Let me explain ~ there’s a story behind everything wrong within my home.
Prepping my home to be listed was hard work. It felt good to toss this and that into the yard sale pile, those things into the trash and touch the possessions I wish to keep. It felt good to patch the wall where a young boy’s foot accident went through the drywall, fill in the hole from when we moved the thermostat and finish the drywall left undone for at least fifteen years. It’s not perfect, but my home certainly looks and feels better.
Wait. Change those words, Cynthia. This home. I’m selling this home. If I continue to claim this house as mine I will never sell it. Law of attraction, right?
Today a man is coming to
my this home to do inspections per an agreement for purchase. My imagination is determined to envision a man with a magnifying glass evaluating every chore left undone, find dust bunnies roaming under the furniture and point out ALL the flaws. The fear is they will have nothing good to say about the condition of the house and point a finger at me, and say, “You’re an inadequate homeowner.”
But, wait… Life happened here. I am one person. I cannot do it all. I didn’t ask for help. And, the internal dialog of excuses intensifies. Damn it.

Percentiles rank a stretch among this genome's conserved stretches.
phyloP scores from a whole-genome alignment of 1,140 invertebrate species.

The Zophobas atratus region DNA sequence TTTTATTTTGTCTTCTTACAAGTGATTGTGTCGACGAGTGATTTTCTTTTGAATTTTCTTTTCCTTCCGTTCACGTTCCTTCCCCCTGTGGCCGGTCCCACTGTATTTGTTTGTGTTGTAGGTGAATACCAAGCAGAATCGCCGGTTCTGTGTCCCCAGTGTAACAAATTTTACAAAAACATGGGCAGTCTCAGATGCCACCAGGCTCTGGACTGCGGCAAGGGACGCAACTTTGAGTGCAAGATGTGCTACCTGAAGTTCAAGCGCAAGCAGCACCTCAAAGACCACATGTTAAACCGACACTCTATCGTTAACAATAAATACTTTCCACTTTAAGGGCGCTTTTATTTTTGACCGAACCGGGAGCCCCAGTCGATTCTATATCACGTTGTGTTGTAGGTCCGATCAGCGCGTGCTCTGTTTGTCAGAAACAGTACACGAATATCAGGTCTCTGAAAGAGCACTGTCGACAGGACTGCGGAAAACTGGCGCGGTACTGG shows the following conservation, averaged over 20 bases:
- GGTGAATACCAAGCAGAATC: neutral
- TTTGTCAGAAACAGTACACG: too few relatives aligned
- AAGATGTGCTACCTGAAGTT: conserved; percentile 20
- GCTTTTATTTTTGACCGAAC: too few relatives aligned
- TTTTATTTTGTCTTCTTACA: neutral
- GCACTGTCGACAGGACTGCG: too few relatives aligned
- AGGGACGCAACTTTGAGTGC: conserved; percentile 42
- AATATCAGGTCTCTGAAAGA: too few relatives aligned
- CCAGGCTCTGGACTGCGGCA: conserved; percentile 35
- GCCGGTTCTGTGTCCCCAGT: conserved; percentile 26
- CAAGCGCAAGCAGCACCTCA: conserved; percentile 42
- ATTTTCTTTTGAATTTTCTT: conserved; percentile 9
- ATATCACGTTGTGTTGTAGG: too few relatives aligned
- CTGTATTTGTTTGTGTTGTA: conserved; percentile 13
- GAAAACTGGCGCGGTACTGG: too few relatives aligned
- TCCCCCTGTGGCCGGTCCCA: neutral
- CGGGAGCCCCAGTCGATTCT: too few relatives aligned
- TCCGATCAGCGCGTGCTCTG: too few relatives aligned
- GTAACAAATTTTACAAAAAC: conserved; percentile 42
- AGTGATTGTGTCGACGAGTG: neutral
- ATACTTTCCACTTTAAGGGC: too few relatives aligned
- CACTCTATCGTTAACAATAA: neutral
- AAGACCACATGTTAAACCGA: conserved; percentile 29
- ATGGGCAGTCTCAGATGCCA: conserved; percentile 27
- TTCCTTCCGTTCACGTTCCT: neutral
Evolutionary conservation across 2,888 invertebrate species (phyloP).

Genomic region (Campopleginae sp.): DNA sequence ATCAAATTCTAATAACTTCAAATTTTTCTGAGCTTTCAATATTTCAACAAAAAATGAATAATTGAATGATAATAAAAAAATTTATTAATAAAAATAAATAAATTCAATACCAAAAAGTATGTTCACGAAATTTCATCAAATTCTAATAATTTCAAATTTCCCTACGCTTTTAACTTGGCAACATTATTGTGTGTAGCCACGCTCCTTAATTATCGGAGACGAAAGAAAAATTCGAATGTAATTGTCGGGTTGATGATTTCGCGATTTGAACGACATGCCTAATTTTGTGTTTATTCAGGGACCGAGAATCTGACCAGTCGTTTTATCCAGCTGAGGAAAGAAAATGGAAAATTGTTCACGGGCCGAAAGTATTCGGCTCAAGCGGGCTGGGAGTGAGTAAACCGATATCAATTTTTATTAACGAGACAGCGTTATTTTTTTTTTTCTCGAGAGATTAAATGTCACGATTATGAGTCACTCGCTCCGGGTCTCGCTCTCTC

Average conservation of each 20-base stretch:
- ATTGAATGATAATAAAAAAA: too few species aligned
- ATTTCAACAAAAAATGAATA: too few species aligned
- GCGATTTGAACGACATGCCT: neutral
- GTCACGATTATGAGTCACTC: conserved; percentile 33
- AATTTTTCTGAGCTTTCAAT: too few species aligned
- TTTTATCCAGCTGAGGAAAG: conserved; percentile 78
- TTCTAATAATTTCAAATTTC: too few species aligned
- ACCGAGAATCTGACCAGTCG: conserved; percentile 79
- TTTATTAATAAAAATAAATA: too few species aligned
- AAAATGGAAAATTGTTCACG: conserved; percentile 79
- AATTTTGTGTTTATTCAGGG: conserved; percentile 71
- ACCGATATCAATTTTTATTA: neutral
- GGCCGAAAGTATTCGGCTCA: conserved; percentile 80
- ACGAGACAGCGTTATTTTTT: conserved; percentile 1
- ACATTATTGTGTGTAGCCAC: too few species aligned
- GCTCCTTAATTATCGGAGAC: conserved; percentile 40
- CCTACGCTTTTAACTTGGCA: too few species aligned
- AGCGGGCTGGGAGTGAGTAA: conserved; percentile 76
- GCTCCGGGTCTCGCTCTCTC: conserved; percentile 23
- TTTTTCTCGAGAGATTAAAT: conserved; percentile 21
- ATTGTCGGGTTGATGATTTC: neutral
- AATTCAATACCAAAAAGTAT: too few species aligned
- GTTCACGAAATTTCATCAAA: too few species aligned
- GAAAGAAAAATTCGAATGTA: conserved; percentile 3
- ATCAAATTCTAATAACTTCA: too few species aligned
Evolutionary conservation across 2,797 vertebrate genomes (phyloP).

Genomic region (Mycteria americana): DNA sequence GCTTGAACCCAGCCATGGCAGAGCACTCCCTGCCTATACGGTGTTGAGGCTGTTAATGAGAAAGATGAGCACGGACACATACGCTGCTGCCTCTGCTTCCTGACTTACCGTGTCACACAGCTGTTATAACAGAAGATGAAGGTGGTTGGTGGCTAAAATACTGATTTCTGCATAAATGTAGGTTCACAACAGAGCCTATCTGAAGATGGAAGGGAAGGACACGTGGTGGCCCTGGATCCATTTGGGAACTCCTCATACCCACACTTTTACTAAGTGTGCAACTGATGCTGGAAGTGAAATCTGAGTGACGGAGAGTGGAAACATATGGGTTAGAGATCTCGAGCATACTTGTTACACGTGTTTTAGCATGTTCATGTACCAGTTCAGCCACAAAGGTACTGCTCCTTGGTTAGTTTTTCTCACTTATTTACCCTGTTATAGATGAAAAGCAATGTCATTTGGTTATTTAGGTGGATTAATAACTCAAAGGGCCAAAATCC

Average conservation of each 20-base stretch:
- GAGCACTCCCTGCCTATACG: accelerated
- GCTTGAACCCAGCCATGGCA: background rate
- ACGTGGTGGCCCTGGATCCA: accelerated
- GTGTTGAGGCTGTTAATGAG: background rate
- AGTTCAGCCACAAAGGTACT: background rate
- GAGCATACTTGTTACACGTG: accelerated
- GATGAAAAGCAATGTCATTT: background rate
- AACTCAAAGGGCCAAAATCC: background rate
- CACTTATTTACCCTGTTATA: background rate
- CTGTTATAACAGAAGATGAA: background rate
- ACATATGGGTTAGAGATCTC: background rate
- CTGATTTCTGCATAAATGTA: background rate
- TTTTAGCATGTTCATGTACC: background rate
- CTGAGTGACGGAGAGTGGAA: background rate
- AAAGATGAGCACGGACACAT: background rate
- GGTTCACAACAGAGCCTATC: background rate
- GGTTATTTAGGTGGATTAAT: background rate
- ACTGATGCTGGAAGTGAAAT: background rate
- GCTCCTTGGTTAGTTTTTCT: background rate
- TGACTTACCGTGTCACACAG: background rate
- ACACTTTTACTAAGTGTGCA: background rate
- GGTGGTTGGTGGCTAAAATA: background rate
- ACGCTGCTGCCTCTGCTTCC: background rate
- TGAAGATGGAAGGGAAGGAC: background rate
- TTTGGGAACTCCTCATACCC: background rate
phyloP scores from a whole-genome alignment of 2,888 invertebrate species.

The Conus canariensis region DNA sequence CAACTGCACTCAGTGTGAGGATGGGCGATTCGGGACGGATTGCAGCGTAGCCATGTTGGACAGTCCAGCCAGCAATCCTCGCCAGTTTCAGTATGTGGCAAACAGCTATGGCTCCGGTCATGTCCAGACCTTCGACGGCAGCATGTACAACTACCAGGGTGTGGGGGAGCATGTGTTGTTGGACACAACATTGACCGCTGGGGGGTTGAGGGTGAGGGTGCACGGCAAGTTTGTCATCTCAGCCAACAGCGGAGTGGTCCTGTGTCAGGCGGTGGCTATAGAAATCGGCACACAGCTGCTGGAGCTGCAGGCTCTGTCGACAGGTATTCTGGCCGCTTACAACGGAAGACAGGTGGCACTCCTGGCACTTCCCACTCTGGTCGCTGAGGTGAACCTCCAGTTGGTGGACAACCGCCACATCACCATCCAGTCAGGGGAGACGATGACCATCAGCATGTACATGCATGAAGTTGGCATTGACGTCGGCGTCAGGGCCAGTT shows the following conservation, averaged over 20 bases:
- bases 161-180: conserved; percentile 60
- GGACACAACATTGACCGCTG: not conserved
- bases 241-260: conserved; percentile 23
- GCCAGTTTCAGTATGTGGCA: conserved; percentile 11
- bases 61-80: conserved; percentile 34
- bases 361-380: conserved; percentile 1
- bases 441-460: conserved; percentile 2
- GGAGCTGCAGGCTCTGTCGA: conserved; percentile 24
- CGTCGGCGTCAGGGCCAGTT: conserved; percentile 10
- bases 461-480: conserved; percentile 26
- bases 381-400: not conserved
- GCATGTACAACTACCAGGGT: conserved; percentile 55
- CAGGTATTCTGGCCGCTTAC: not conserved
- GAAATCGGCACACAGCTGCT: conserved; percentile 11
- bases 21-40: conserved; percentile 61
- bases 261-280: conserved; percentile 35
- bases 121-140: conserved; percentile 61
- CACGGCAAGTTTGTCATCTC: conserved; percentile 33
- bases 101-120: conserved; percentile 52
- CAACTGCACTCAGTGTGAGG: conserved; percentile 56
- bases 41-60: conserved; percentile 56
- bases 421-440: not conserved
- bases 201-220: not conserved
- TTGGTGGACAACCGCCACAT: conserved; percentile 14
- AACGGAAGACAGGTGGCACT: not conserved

The vulnerability of someone picking apart all that I have allowed to fall to the wayside when I was in a space of “learning” is ruthless. Learning – that’s what I am calling the period of time it took me to wander through my darkest days/weeks/years. I uncovered a lot of teaching opportunities as I met my dark shadows of the soul head on.
I’m not lazy ~ I had a toxic job… my son died… Please allow me to give you an excuse I feel you’ll accept as to why it’s not perfect!
The learning experience (during the dark shadows of the soul) stripped away all the false illusions I had absorbed from other people’s description of me. Sparing you from the gory details, I found Me. The beautiful, intelligent, loving Me that makes me Me. It is through life’s experiences that we learn boundaries, self-appreciation, strengthen our bullshit meter, learn who we can trust and who we should gracefully excuse from our precious focus.
I’m certain the gentleman doing the inspection will have a list of things that need improvement. The anxiety has subsided momentarily as I look at the clock and know that I have only a few hours to vacuum, mop, scrub the toilets and put away the dishes. He’s here to look at the roof-line, the foundation and the structure. He’s not here to critique my cleanliness.
Once I acknowledged my uneasy emotions, I was able to see my inner critic snickering and teasing, “Gotcha!”
I am trusting all is well… I know it is time for me to hand the keys to the next owners. Life is an amazing adventure.